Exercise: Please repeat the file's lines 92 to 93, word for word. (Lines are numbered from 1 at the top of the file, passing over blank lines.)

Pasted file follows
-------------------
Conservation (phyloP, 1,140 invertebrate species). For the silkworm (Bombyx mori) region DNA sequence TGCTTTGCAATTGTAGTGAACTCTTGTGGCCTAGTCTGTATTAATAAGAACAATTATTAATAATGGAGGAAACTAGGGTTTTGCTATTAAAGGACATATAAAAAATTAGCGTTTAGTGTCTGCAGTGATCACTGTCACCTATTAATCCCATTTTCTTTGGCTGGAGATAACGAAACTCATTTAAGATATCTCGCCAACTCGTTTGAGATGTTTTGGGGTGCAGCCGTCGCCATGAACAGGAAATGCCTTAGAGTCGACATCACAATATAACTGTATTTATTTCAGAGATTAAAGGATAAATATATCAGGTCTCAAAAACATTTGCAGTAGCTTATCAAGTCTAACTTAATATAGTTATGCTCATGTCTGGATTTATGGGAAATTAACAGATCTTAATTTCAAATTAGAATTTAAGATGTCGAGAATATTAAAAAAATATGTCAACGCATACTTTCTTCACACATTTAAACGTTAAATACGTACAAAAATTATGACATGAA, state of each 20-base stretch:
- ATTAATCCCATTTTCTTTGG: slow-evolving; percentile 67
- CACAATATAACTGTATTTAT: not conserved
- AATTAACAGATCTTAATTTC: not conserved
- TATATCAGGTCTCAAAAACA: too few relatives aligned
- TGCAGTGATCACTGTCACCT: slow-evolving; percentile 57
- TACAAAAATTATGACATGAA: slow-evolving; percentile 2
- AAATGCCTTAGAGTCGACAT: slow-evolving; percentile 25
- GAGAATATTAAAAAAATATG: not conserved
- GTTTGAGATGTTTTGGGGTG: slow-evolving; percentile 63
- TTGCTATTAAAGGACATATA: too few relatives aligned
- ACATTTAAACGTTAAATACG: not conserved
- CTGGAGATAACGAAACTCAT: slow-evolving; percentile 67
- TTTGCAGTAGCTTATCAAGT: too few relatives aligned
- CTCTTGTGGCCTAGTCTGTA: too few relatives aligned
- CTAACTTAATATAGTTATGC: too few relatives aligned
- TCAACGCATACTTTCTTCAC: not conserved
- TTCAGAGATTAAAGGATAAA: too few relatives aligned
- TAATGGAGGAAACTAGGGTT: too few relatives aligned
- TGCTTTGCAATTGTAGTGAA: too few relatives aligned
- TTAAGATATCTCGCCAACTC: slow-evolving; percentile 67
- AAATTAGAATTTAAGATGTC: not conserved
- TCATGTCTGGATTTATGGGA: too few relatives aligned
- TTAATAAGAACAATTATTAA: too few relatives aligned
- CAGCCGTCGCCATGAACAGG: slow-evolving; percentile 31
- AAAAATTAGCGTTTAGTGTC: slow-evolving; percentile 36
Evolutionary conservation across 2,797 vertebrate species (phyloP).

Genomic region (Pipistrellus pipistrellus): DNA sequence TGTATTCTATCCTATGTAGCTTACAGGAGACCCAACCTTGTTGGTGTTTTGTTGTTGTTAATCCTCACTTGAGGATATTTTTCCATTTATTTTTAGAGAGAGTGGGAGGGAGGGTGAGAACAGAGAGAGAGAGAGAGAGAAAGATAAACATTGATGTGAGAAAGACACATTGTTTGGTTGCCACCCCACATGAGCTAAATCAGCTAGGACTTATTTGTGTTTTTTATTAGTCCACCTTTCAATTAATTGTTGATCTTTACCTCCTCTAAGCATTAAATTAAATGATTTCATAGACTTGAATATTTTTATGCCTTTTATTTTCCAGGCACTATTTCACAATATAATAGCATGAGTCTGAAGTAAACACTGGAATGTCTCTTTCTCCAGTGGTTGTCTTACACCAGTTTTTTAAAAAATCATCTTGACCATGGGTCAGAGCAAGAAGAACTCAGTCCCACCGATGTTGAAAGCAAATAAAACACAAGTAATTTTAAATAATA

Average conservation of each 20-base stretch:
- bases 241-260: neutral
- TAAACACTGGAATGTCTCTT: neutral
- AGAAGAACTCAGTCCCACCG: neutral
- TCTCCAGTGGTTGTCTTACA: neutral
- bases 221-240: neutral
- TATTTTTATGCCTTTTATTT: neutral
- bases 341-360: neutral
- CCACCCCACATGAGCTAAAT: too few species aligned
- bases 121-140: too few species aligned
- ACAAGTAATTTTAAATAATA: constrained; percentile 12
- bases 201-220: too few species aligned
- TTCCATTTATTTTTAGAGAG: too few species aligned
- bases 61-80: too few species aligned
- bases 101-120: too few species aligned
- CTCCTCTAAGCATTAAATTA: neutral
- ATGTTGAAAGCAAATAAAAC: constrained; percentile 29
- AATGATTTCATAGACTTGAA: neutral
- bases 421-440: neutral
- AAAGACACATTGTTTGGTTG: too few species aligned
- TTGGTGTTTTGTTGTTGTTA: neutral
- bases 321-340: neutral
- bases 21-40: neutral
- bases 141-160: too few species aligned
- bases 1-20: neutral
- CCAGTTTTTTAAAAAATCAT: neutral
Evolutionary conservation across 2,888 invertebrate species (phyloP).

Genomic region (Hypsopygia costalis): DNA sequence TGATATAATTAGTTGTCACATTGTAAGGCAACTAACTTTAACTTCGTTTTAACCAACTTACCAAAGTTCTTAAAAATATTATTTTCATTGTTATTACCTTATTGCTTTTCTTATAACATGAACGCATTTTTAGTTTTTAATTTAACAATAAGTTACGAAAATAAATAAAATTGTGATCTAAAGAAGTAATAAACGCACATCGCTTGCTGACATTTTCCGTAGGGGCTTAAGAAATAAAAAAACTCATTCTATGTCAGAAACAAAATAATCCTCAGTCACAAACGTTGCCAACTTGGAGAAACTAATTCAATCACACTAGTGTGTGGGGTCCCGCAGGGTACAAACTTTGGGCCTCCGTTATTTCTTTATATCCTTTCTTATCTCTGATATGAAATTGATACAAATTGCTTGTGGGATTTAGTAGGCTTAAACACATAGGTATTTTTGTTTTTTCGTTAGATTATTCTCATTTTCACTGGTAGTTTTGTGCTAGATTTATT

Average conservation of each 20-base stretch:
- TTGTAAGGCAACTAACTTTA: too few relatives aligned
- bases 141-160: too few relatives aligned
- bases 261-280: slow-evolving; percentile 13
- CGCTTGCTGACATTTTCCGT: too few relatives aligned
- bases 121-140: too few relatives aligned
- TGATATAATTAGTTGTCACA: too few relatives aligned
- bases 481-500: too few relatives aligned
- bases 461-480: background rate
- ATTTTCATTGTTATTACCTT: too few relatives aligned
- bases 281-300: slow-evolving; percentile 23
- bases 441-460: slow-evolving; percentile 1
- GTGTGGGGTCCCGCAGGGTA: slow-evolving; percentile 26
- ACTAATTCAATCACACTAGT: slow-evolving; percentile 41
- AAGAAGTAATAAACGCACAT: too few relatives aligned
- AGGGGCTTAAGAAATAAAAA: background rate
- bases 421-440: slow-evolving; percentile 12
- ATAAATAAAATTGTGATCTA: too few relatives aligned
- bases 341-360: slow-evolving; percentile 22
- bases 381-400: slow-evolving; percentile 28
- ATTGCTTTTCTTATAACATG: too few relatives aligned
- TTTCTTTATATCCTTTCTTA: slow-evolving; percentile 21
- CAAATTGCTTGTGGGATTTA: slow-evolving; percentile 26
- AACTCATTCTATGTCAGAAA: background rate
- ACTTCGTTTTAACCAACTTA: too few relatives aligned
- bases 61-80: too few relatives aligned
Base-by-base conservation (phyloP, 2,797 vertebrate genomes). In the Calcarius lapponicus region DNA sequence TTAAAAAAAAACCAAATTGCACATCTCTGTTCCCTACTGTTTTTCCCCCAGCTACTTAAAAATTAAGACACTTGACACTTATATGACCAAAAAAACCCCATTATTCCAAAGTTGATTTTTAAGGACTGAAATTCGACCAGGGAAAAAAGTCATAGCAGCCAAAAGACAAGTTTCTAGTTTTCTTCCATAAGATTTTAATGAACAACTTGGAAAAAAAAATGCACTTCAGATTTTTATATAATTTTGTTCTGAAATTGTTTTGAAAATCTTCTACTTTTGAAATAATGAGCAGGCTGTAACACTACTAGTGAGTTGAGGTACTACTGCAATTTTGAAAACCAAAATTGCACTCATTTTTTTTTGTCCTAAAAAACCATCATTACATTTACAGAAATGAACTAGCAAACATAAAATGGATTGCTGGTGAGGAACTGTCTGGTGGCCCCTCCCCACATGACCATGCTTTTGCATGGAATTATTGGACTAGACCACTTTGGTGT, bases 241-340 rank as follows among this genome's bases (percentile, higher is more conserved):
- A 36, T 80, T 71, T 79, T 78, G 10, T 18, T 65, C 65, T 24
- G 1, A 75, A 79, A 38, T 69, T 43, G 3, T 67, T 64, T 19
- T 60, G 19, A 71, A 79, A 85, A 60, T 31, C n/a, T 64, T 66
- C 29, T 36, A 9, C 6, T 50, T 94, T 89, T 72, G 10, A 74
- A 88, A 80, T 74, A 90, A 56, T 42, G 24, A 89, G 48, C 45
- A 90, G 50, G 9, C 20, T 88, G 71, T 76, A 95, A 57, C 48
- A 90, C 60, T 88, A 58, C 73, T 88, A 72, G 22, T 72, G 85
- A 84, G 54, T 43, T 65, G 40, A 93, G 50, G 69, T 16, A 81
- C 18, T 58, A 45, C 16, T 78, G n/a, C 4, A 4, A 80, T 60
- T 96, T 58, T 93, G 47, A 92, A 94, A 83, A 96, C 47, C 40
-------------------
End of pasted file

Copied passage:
- C 18, T 58, A 45, C 16, T 78, G n/a, C 4, A 4, A 80, T 60
- T 96, T 58, T 93, G 47, A 92, A 94, A 83, A 96, C 47, C 40